Some say that the seven men arrested for planning terrorist acts from a warehouse in Miami are just a bunch of friends — young men finding their way and getting together to read religious writings.
That may be. They will have their day in court.
Still, I find this case intriguing: Young, disenfranchised men with no clear ties to Al Qaeda have — in the past — killed innocent civilians in the subways of Spain and London and have plotted to kill those in the halls of Parliament in Ottawa.
Terror experts have told us for some time that the face of Al Qaeda is morphing. It has become splinter groups who are unhappy with the economic or social status that life has dealt them. Now, being out of work doesn't make you a potential terrorist. But if the government is accurate about the statements attributed to individuals in this group, then they should and will be investigated. These terrorists whose acts we've witnessed around the world seek the recognition of Usama — even if they've never met him or trained in Afghanistan.
The government may have a hard time proving that these young men were anything other than evil dreamers — that their spoken desire to "kill all the devils" and pull off an event as big or bigger than Sept. 11 was just a pipe dreams. But maybe not. I fear that a group like this one — or one with similar goals — will succeed one day. It doesn't take much to build a bomb. Just ask people in Oklahoma City.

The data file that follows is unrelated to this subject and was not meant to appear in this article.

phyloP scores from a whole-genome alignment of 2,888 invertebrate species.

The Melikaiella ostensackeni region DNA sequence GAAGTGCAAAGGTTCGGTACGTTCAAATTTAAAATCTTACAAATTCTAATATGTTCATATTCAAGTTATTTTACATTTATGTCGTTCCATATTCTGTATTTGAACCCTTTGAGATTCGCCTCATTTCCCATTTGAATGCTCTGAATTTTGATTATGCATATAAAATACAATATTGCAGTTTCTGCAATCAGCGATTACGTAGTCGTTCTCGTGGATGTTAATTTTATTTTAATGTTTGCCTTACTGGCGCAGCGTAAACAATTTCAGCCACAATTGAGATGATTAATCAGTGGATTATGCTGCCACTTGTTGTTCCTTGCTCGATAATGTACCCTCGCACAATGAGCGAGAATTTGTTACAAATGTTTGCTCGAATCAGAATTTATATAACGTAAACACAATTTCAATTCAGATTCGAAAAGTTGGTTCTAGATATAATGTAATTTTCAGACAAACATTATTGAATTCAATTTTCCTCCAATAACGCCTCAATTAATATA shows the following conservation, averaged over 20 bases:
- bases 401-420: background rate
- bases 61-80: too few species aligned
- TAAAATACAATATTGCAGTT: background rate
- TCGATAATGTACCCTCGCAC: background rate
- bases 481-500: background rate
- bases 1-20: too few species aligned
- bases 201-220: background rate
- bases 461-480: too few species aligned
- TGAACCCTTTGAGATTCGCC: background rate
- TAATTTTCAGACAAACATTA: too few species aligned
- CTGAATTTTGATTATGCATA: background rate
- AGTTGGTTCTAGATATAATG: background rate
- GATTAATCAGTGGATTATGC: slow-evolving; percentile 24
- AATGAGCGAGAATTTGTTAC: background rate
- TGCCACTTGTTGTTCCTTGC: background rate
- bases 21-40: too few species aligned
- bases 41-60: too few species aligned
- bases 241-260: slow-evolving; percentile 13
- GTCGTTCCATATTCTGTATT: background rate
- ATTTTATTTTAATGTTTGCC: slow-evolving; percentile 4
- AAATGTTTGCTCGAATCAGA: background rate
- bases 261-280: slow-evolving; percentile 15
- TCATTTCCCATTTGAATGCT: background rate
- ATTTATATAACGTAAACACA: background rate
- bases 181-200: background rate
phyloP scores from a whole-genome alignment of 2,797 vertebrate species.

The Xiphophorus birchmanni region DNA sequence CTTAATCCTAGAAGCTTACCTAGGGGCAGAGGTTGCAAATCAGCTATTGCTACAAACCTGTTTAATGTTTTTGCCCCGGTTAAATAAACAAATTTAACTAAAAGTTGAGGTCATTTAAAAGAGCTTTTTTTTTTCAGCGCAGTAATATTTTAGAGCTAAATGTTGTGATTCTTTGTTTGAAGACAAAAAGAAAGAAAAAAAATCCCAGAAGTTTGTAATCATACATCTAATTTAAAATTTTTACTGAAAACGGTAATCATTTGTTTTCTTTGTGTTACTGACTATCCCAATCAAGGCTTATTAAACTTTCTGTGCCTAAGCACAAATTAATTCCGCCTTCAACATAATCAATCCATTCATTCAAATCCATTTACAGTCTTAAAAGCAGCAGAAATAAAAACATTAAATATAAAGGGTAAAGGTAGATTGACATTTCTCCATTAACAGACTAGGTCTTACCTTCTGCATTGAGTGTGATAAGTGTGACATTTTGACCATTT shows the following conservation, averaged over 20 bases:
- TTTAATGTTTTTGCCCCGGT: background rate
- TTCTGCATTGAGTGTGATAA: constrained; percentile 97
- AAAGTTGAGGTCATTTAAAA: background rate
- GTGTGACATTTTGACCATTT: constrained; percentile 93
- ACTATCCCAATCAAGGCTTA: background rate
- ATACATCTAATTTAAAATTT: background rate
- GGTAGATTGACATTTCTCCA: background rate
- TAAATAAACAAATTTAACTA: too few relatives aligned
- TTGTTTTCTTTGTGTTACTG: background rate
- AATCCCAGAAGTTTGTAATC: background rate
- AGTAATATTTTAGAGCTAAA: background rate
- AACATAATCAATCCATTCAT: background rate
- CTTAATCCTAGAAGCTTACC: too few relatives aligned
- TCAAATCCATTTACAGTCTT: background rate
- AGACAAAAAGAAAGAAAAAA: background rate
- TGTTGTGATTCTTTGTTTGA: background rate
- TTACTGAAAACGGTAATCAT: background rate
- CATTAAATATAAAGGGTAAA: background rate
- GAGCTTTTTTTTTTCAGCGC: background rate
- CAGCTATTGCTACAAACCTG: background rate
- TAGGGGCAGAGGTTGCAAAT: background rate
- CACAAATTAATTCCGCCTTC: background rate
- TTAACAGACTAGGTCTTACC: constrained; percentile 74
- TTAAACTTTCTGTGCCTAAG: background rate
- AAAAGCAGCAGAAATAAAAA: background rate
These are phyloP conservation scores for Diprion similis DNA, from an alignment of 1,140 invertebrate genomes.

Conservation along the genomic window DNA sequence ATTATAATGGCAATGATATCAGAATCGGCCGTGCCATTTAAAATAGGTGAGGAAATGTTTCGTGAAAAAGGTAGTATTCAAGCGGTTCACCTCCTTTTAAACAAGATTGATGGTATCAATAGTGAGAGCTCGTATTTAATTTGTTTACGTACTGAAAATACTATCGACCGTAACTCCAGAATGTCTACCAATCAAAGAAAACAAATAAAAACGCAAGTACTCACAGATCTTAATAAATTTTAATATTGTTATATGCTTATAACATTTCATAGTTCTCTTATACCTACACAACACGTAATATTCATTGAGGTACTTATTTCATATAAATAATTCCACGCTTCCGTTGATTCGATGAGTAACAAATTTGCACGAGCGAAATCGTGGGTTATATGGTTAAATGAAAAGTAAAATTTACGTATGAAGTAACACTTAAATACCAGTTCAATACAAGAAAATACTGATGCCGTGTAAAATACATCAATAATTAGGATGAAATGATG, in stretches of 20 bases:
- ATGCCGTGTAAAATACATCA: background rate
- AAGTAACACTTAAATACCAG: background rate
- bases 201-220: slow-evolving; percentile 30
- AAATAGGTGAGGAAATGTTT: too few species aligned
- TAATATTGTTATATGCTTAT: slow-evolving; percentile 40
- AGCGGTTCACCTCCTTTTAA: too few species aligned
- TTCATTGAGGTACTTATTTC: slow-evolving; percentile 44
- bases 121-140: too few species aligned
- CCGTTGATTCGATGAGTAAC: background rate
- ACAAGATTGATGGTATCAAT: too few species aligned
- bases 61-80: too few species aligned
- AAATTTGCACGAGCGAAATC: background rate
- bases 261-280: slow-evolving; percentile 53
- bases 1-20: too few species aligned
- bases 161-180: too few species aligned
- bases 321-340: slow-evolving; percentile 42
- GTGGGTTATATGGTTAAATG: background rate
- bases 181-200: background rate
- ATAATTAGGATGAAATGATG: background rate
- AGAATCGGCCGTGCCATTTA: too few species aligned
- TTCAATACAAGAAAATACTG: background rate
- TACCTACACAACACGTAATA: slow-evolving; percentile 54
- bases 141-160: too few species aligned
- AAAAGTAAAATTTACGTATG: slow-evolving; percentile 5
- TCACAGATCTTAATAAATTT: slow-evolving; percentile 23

Friday's New York Times front page stated: "Bank Data Sifted in Secret by U.S. to Block Terror."
This is almost like saying: "The CIA Secretly Scans the World, Hunting for Terrorists." Why would anyone be shocked to learn that the government is actively seeking — and succeeding in many cases, according to The Times piece — to find out who is funding acts of terror?
The piece also clearly states that, "The data does not allow the government to track routine financial activity, like ATM withdrawals... or to see bank balances." It goes on to say that government officials told The Times that, "Because of privacy concerns and the potential for abuse, the government sought the data only for terrorism investigations and prohibited its use for tax fraud, drug trafficking or other inquiries."
Okay. If there is a dark underbelly to this story and information is being abused, that should be investigated. There doesn't appear to be so far. So in the meantime, I'll be glad that the government is doing everything within its power to stop the flow of money to terrorists.
Ask yourself this: If a terrorist act were to happen again here and it turned out that the people who carried it out were engaged in monetary transactions that could have been uncovered, would you be outraged that they were not discovered?
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